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Posted on Fri, Feb 17, 2012 : 11 a.m.

Proper password storage is the next step for protecting your data

By Kristin Judge

Last time we visited, I encouraged you to create a strong password. If you haven't done that yet, let me repeat the importance of doing so. A strong password has at least eight characters including one symbol, one number, one capital letter and one lower case letter.

Let's assume after reading my last column you were inspired to immediately change your passwords to meet the best practice guidelines. Let's also assume you followed my suggestion to create different passwords for each account you had online.

Now you have to remember a couple dozen complex passwords. This is the dilemma I believe has kept some people from creating and using the best passwords.

Research and discussion on alternatives to passwords are taking place. The Huffington Post, for example, recently reported that, "Biometric Identification Will Replace Many Passwords In Next Five Years, Says IBM Scientist." Sounds very science fiction to think our computer will do a retinal scan to allow us access to our favorite social media page, but that is one of the options being talked about right now to address this password issue.

It may take some time for any alternative solutions to affect change in our homes or offices. So, in the meantime, we need practical advice on how to manage the passwords in our life.

There are a number of "password management" systems on the market you can use. They are basically programs that store your passwords for you electronically. Millions of people use these systems, however, it is important to realize the pitfalls to having all your passwords stored on an application that is located on your phone or computer.

First, the company that runs the password storage application can get hacked. We have seen some of the most secure systems in the world get hacked in just the last few months alone.

Second, people lose their phones and laptops at an alarming rate. A quick review of online studies shows the number of stolen laptops range anywhere from more than 10,000 a week stolen from airports to one laptop stolen every 12 seconds, or 2.6 million a year in America alone. We are human, and with all the gadgets we carry around on a daily basis, we are bound to lose one eventually.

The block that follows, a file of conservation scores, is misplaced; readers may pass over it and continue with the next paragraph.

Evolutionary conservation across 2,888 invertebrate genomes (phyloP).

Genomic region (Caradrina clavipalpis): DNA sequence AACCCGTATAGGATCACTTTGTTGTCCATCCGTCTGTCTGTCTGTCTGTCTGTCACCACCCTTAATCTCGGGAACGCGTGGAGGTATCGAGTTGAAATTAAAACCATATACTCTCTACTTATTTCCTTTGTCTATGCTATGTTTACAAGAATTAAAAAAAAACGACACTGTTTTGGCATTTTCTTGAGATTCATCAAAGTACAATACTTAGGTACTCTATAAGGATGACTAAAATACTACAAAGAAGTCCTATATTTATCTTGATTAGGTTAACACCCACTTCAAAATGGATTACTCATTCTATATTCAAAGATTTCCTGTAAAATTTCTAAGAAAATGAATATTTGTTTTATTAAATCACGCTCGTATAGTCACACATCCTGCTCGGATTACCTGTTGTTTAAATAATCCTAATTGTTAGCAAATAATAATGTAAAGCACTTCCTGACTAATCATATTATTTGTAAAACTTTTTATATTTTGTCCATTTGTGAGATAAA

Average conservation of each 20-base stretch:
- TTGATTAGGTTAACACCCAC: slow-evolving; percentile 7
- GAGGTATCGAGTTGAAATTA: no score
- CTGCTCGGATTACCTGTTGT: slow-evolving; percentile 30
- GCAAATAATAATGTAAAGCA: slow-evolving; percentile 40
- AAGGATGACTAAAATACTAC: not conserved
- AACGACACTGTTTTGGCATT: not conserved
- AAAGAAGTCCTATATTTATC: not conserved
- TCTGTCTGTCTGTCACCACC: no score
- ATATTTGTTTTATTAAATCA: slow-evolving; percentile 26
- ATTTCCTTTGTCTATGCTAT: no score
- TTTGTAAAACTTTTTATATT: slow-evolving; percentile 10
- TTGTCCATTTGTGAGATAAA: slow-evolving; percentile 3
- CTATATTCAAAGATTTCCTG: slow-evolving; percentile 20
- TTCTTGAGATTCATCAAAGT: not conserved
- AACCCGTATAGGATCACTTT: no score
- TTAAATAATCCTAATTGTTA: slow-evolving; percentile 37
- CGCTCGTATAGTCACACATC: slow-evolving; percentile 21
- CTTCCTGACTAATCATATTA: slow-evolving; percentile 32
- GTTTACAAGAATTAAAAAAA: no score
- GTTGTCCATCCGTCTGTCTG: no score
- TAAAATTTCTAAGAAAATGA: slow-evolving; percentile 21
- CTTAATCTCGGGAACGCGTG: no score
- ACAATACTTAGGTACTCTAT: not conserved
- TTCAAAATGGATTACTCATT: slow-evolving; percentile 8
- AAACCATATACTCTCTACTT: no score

So, we need to ensure we do everything we can to keep our passwords safe, as they are the key to our data and personal information.

Today's Quick Tip (QT):

Create strong passwords, and store them safely.

Chose a sentence that means something to you and make that the base of your password. Make sure you use separate passwords for each account.

Phrase you can remember easily: "Some families love to see movies in the theater."
Translated into a password using the first letter of each word: Sfl2$m1tT

Now, write down password hints (not the passwords themselves) for your online accounts on a piece of paper and store them in a safe spot. It may seem old fashioned to use pen and paper to keep track of your passwords, but right now, it’s one of the best options we have.

To get more great information about staying safe online, including access to free monthly newsletters, webcasts and more, visit the Center for Internet Security at Stay tuned for our next chat!

Kristin Judge is the Director of Partner Engagement for the Center for Internet Security, Multi-State Information Sharing and Analysis Center. She can be reached at


Gabriel Elohim

Thu, Feb 23, 2012 : 9:24 p.m.

* Correction* My math was off 8 char. alphanumeric / specials Rainbow tables will take up approx 17.77 TiB of space. . .

Kristin Judge

Thu, Feb 23, 2012 : 5:59 p.m.

Thanks to everyone for being a part of the conversation. Online safety is a process with many options and opinions on methods to be safe. Let's keep talking!

Gabriel Elohim

Thu, Feb 23, 2012 : 4:57 p.m.

lol, the above post(s) were written by Jeff Haller, part of your WC4 team, posted it as the username to an old email account for some reason >.<

Gabriel Elohim

Thu, Feb 23, 2012 : 4:52 p.m.